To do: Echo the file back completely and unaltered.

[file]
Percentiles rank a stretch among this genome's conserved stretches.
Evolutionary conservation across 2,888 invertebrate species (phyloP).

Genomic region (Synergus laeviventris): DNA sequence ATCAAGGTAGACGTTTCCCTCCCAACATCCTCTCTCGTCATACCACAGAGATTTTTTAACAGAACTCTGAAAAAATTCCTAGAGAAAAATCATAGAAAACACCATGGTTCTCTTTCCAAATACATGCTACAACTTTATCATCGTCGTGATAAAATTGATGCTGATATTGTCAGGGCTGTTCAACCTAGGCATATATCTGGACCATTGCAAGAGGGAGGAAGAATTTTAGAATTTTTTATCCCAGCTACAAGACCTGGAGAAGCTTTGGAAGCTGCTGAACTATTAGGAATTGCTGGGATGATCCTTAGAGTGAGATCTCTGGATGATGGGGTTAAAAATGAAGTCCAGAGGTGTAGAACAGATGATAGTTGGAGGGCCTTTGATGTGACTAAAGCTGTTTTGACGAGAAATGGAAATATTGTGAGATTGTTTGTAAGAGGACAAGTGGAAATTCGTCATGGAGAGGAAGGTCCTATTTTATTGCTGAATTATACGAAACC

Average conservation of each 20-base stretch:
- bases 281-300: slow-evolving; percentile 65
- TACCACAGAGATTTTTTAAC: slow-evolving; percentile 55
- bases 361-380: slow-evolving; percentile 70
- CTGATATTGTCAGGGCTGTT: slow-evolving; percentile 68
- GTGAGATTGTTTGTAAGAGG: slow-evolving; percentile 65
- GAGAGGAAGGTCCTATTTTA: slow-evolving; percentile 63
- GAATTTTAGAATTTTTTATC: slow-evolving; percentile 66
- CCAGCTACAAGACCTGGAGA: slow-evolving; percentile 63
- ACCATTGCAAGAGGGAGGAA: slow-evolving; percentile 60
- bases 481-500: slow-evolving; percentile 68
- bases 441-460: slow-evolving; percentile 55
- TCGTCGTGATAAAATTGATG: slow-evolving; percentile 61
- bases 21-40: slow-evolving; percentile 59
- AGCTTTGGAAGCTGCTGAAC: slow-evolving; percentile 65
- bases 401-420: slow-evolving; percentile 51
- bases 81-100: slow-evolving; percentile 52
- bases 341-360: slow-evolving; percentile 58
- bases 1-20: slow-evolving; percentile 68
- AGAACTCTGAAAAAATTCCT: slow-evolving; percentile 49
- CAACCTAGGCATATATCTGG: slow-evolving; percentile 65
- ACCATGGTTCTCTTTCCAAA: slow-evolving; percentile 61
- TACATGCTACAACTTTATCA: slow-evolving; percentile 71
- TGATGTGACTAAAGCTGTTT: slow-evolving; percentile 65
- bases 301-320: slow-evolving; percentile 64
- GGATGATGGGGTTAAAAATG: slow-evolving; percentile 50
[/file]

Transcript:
Percentiles rank a stretch among this genome's conserved stretches.
Evolutionary conservation across 2,888 invertebrate species (phyloP).

Genomic region (Synergus laeviventris): DNA sequence ATCAAGGTAGACGTTTCCCTCCCAACATCCTCTCTCGTCATACCACAGAGATTTTTTAACAGAACTCTGAAAAAATTCCTAGAGAAAAATCATAGAAAACACCATGGTTCTCTTTCCAAATACATGCTACAACTTTATCATCGTCGTGATAAAATTGATGCTGATATTGTCAGGGCTGTTCAACCTAGGCATATATCTGGACCATTGCAAGAGGGAGGAAGAATTTTAGAATTTTTTATCCCAGCTACAAGACCTGGAGAAGCTTTGGAAGCTGCTGAACTATTAGGAATTGCTGGGATGATCCTTAGAGTGAGATCTCTGGATGATGGGGTTAAAAATGAAGTCCAGAGGTGTAGAACAGATGATAGTTGGAGGGCCTTTGATGTGACTAAAGCTGTTTTGACGAGAAATGGAAATATTGTGAGATTGTTTGTAAGAGGACAAGTGGAAATTCGTCATGGAGAGGAAGGTCCTATTTTATTGCTGAATTATACGAAACC

Average conservation of each 20-base stretch:
- bases 281-300: slow-evolving; percentile 65
- TACCACAGAGATTTTTTAAC: slow-evolving; percentile 55
- bases 361-380: slow-evolving; percentile 70
- CTGATATTGTCAGGGCTGTT: slow-evolving; percentile 68
- GTGAGATTGTTTGTAAGAGG: slow-evolving; percentile 65
- GAGAGGAAGGTCCTATTTTA: slow-evolving; percentile 63
- GAATTTTAGAATTTTTTATC: slow-evolving; percentile 66
- CCAGCTACAAGACCTGGAGA: slow-evolving; percentile 63
- ACCATTGCAAGAGGGAGGAA: slow-evolving; percentile 60
- bases 481-500: slow-evolving; percentile 68
- bases 441-460: slow-evolving; percentile 55
- TCGTCGTGATAAAATTGATG: slow-evolving; percentile 61
- bases 21-40: slow-evolving; percentile 59
- AGCTTTGGAAGCTGCTGAAC: slow-evolving; percentile 65
- bases 401-420: slow-evolving; percentile 51
- bases 81-100: slow-evolving; percentile 52
- bases 341-360: slow-evolving; percentile 58
- bases 1-20: slow-evolving; percentile 68
- AGAACTCTGAAAAAATTCCT: slow-evolving; percentile 49
- CAACCTAGGCATATATCTGG: slow-evolving; percentile 65
- ACCATGGTTCTCTTTCCAAA: slow-evolving; percentile 61
- TACATGCTACAACTTTATCA: slow-evolving; percentile 71
- TGATGTGACTAAAGCTGTTT: slow-evolving; percentile 65
- bases 301-320: slow-evolving; percentile 64
- GGATGATGGGGTTAAAAATG: slow-evolving; percentile 50